Forty years ago, a gallon of gas cost 70 cents. “Shadow Dancing,” sung in a breathy voice by the Bee Gee’s kid brother, Andy Gibb, was disco-stepping at the top of the billboard charts. And “Jaws 2” was trying to take a bite out of “Grease” in movie theaters.
But in part of Michigan, June and July 1978 will forever be known as the “Summer of Big Sid.” It was 31 days when the search for an escaped, 20-foot circus python upended the Grand Rapids suburb of Walker.
It was, quite simply, a snake-in-the-grass search that made national headlines for weeks.
Some panicked parents refused to let their children and pets out of backyards that summer. Their fears were fed by experts who suggested the 140-pound reptile – normally given rodents to eat in captivity – might suddenly develop a taste for a family pet, or even a small child, if he got hungry enough on the lam.
A community-wide posse armed with long sticks searched fields in grid patterns. Spurred on by a growing reward, some people hunted the snake on horseback. Others crept along roads after dark, hoping to catch the heat-loving Sid stretched out on the warm asphalt. Calls of “Sid, where are you?” could be heard floating through the neighborhoods long after sundown.
The snake’s vanishing act was a boon for local merchants. With a little ingenuity, they cashed in on “Big Sid Fever,” putting Standale – Walker’s business district that flanks Lake Michigan Drive – on the map as snake central.
Cinnamon donuts coiled like snakes flew off the shelves at a local bakery. A pizzeria renamed one of its offerings The Big Sid. A department store kept running out of $1.99 T-shirts proclaiming Standale as the “Home of Big Sid.”
In the end, it was a chance sighting that ended Sid’s suburban vacation. A young couple riding bicycles saw the big serpent slithering alongside Maynard Avenue. The man managed to grab the beast’s tail and hung on while his wife ran to a neighbor’s house to call police.
A crowd converged. At one point, a line of 15 people were seen hanging onto the wily snake – creating an iconic image later seen around the country.
In honor of the “Summer of Big Sid,” we’re taking you back down memory lane to 1978. We’re sharing details of the python’s escape-artist past, how the lengthy search soured some neighbors on city officials, and the drama behind Sid’s capture.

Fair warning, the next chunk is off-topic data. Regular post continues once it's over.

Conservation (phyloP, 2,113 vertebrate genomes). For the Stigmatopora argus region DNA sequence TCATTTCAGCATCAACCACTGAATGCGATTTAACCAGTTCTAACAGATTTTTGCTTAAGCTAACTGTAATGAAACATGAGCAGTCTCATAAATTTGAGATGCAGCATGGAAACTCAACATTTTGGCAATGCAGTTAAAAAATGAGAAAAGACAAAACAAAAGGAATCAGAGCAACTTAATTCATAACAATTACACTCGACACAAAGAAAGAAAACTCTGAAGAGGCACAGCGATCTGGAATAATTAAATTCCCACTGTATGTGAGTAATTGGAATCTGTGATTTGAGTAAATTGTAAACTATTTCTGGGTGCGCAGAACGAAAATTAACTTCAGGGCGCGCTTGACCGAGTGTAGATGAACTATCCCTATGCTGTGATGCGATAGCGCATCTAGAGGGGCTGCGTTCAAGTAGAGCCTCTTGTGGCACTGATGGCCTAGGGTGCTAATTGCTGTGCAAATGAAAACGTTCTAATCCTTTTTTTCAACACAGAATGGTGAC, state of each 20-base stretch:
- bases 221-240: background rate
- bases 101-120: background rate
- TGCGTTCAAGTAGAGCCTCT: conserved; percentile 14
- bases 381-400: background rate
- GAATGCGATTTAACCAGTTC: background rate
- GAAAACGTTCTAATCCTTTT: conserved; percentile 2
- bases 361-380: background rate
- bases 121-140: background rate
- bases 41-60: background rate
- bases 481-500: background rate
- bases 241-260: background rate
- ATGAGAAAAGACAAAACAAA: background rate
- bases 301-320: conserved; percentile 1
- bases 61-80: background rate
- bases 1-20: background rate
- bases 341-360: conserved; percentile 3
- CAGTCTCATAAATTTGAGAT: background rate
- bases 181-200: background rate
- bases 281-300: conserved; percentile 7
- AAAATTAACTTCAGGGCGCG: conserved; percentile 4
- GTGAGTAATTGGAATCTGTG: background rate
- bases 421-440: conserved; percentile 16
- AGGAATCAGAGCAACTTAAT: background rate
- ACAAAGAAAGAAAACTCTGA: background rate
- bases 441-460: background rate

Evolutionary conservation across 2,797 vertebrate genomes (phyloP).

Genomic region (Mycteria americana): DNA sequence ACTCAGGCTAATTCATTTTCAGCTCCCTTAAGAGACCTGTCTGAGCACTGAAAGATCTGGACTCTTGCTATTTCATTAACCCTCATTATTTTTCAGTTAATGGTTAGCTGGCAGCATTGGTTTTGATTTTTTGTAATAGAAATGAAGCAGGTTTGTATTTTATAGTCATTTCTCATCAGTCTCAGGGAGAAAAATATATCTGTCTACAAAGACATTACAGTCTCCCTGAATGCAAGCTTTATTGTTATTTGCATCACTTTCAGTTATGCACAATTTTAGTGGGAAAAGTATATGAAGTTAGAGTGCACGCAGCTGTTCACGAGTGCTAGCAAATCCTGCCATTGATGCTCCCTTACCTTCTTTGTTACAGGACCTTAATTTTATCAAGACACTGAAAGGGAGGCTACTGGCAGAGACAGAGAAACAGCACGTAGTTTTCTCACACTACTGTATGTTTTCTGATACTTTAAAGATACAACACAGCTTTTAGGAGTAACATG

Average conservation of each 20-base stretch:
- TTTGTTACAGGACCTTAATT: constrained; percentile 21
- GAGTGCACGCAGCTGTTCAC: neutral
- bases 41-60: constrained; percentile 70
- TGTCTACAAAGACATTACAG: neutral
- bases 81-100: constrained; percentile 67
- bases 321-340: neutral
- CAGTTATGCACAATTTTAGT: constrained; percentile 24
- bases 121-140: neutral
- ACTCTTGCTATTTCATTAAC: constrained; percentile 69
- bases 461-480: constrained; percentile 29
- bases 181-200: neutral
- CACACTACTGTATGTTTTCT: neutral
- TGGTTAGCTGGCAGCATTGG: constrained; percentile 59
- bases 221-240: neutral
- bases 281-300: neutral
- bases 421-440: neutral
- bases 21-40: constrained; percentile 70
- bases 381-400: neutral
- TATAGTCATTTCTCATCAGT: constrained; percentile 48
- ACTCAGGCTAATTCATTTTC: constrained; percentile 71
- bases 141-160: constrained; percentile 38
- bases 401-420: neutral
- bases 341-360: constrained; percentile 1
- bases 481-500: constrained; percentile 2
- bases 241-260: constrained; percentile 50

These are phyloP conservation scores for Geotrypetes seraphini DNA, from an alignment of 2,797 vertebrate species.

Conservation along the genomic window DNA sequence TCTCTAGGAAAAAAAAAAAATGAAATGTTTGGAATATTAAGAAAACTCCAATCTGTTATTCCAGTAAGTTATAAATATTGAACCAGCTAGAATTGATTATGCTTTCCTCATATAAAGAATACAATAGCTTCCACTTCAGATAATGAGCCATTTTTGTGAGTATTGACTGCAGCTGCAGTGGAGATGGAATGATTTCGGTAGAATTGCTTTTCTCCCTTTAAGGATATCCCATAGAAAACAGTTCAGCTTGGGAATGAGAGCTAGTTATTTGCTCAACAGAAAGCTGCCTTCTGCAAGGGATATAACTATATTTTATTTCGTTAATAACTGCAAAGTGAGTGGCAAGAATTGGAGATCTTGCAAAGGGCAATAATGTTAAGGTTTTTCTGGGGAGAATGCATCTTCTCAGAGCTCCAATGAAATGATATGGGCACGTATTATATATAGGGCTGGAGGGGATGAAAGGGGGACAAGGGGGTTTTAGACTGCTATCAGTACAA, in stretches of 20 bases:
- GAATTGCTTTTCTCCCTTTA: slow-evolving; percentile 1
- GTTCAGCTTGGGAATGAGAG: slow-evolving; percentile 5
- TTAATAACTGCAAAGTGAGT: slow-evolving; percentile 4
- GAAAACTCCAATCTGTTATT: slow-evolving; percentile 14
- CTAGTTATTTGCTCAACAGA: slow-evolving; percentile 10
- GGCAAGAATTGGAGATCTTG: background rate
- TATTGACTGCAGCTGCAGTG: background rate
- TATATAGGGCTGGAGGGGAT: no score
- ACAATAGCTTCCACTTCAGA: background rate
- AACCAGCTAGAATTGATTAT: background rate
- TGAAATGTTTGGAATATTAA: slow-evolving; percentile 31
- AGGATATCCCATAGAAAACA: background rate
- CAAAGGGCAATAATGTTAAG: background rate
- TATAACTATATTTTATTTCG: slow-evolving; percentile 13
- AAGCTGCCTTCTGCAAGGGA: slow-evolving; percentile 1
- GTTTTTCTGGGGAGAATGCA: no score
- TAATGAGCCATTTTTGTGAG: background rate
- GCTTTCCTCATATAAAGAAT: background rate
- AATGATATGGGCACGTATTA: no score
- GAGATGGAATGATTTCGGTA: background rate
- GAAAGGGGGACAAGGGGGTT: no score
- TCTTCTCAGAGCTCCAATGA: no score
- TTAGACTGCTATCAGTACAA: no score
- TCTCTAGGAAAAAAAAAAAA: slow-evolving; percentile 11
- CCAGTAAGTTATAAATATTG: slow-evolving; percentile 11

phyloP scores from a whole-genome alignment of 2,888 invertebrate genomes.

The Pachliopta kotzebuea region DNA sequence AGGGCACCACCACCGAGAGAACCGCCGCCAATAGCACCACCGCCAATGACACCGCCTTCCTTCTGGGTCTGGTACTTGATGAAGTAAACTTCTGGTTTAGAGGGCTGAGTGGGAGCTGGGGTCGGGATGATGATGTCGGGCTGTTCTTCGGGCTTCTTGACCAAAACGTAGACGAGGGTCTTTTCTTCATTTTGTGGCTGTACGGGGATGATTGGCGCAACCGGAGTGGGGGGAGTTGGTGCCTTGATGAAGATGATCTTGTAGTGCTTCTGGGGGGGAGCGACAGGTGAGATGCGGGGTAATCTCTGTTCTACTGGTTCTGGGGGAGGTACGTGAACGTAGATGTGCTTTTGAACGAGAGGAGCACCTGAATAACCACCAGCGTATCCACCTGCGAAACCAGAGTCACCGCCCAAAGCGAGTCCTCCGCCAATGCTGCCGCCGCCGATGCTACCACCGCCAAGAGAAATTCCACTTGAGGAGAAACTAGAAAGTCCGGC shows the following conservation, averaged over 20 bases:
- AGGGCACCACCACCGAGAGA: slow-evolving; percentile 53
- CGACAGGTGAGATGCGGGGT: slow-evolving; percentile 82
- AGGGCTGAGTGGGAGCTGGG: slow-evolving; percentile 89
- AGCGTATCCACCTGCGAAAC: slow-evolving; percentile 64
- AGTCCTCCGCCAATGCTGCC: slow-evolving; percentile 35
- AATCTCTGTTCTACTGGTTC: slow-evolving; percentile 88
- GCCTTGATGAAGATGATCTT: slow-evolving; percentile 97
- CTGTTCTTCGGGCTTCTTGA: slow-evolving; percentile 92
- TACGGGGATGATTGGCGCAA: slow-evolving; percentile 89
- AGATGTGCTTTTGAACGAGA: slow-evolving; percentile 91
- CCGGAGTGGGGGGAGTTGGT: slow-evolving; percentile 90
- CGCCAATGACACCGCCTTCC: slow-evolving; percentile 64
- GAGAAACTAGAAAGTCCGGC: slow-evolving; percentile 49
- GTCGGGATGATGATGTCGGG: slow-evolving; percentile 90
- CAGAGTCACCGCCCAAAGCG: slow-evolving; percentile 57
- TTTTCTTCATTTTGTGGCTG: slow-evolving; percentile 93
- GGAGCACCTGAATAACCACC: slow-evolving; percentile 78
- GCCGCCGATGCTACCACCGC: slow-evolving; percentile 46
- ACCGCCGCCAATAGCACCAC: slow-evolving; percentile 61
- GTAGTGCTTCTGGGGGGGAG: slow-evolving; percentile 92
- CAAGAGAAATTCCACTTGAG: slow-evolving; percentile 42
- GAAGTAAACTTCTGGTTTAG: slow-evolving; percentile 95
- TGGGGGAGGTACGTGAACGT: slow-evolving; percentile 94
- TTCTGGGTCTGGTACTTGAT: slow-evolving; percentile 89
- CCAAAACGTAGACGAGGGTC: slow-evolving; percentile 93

We’ve pulled photos from our Grand Rapids Press archives, now housed at the City Archives and Records Center. We also got help from Diane Jedrzejczak, who grew up in the neighborhood where Sid escaped and now is the caretaker of a scrapbook devoted to Big Sid. It was carefully compiled by the Brandmiller family, who played host to Sid and his other circus mates while they were in town that summer.
The other animals, though, managed to stay in their cages.
AN ESCAPE ARTIST SLITHERS AWAY
Sid’s big escape in Michigan wasn’t the first time he’d made a run for it. The reticulated python was a sideshow attraction, part of the traveling Wonderful World of Circus. Kids and adults would line up and pay a quarter to see Sid.
That June, the Florida-based circus brought its animals to town for a five-day string of performances at nearby Roger’s Plaza in Wyoming. In between their show times, the animals were staying at the farm of Herman and Elsie Brandmiller, on Sunset Hills Avenue in Walker. The farm was at the edge of a neighborhood near Lake Michigan Drive.
On June 24, the snake’s handler went to feed Sid and discovered his box empty. The 7-year-old snake had squeezed out of a locked, plywood cage that had been sitting in a truck.
Circus owner Harry Dubsky later said it was the second time Sid had escaped that summer. His earlier break was made while the circus made a stop in New Jersey. But he was caught after six hours.
At first, Sid’s escape in Walker just seemed like an oddity. There was an early sighting, then nothing. But then came the conflicting reports about whether the constrictor – which kills its prey by squeezing it to death – had been fed before its escape. Some reports suggested he hadn’t been fed in a month. This heightened anxiety among some neighbors.